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All Quiet on the Western Front by Erich Maria Remarque-Barron's Booknotes
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1. B
2. C
3. B
4. A
5. B
6. B
7. A
8. A
9. A
10. C

11. This question asks you to do two things: to decide whether All Quiet is weaker than other stories in plot and characterization and then to decide whether or not that weakness-if it exists-harms the novel. When you think of stories in which the main characters' desires cause each event, and each event in turn causes the next one, then you must admit that the plot of All Quiet is not set up that way. What causes the events in this novel occurs some place in government or the military command, and it doesn't really matter what the characters want. The war will still grind on. In fact, you could rearrange the order of events in the story, or even omit some of them, without really changing the author's message.

Much the same thing is true of the characters. Although some of them really come alive for us in vivid scenes-the stubborn, red-headed cook; the cruel Himmelstoss; the heroic company commander dying for his men-still, they do not change much in the course of the story, and their wishes and desires do not affect the course of the story. As to whether or not this lack of strong plot and characterization harms the story, you could argue convincingly that it does not. The whole point of the story is to show how World War I tore apart the lives of the young men involved, and setting up the story as a series of events in apparently random order shows exactly how little control they had over the forces destroying them.

12. The Ten Commandments direct people to worship God and to avoid killing, stealing, lying, and adultery. You might begin by restating the first sentence of the question as your topic sentence, and then continue by giving examples of how things usually considered sinful are expected of soldiers. The most obvious, of course, is killing. A soldier must kill to protect his own life. The killing of Duval in Chapter 9 or the mad charge in Chapter 6 would provide good examples. An example of the need for stealing to supplement poor rations could be one of the Kat stories Paul recalls in Chapter 3. A case for lying is Paul's report to Kemmerich's mother of how Kemmerich died. Illicit sex occurs in the evenings with the French girls (Chapter 7) and might be defended as an assertion of life and an attempt to regain elements of civilian life. Society-through the army- even provides brothels for the men! As for worshiping God, the only god the men seem to have is Chance or maybe the Earth itself (see Chapters 4 and 6). In your concluding sentences you might comment on which commandments have to be suspended for physical survival and which ones seem to have more to do with psychological or emotional survival.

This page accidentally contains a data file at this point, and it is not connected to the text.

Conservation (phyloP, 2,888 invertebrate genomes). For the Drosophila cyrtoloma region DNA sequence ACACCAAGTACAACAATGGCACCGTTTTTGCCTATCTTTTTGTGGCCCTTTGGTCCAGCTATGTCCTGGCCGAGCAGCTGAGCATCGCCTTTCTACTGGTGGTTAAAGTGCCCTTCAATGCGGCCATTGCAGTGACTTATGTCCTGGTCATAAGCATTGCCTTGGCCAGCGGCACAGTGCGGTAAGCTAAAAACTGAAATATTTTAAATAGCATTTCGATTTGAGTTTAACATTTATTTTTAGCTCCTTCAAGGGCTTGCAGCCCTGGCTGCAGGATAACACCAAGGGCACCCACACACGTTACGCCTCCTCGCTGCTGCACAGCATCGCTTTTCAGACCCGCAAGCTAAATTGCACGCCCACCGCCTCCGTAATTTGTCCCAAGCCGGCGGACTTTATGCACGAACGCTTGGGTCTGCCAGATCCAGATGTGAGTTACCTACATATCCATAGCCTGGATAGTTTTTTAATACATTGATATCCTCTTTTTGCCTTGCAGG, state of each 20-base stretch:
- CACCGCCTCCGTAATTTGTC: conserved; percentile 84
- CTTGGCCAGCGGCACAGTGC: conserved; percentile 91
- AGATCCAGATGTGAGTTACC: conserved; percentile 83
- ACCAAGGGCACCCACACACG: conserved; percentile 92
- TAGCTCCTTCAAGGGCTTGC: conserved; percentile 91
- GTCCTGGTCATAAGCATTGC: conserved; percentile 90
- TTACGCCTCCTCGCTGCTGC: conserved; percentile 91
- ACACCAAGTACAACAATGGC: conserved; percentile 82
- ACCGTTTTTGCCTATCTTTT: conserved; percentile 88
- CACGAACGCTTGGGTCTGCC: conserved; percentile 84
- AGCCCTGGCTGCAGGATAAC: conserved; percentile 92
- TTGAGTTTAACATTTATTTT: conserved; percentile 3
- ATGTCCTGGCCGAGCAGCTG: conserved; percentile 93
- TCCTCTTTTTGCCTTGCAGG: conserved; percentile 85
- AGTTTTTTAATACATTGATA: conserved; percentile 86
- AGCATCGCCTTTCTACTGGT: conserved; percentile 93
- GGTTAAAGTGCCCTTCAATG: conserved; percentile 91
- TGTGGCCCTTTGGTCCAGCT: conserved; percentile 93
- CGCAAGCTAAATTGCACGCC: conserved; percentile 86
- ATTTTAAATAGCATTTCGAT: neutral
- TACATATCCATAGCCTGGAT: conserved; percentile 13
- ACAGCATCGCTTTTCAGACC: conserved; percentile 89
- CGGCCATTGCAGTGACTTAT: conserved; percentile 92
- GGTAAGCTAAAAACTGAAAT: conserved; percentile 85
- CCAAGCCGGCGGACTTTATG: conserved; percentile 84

13. It's important to read a question all the way through. Note especially the last 13 words of this one: you are expected to relate what you say about supplies and comfort to how the war was going. It will therefore be easier for you to answer if you take your examples from the last few chapters of the book: the conditions at aid stations and hospitals, the unusualness of the supply dump assignment, and, at the front, the scarcity of food, shells, decent clothing, and weapons, especially as compared with the apparently boundless supplies of the British and the Americans. The contrast makes it clear that the better supplied side is going to win. You might also include mention of technological innovations which are simply nonexistent on Paul's side: tanks and flamethrowers, especially, are mentioned in Chapter 11.

14. An obvious response to this question is that pure luck sometimes seems to determine who lives and who dies on a battlefield, that no matter how good a soldier someone is, his skill is no guarantee that he will survive. For examples to support such a statement, you might use the time Paul left his trench to visit another and came back to find it shelled. Or you might use the freak accident which killed Kat at the end of the novel. Review the discussion in this guidebook of the battle chapters (4, 6, and 11) or reread those chapters for further examples.

15. Paul himself discusses the phrase "Iron Youth" in Chapter 2. Reread that section. In your essay, discuss each word of the phrase. First explain why iron is not an appropriate description of skinny boys, either physically or emotionally, and then explain why youth is no longer a good description of the boys mentally or emotionally.

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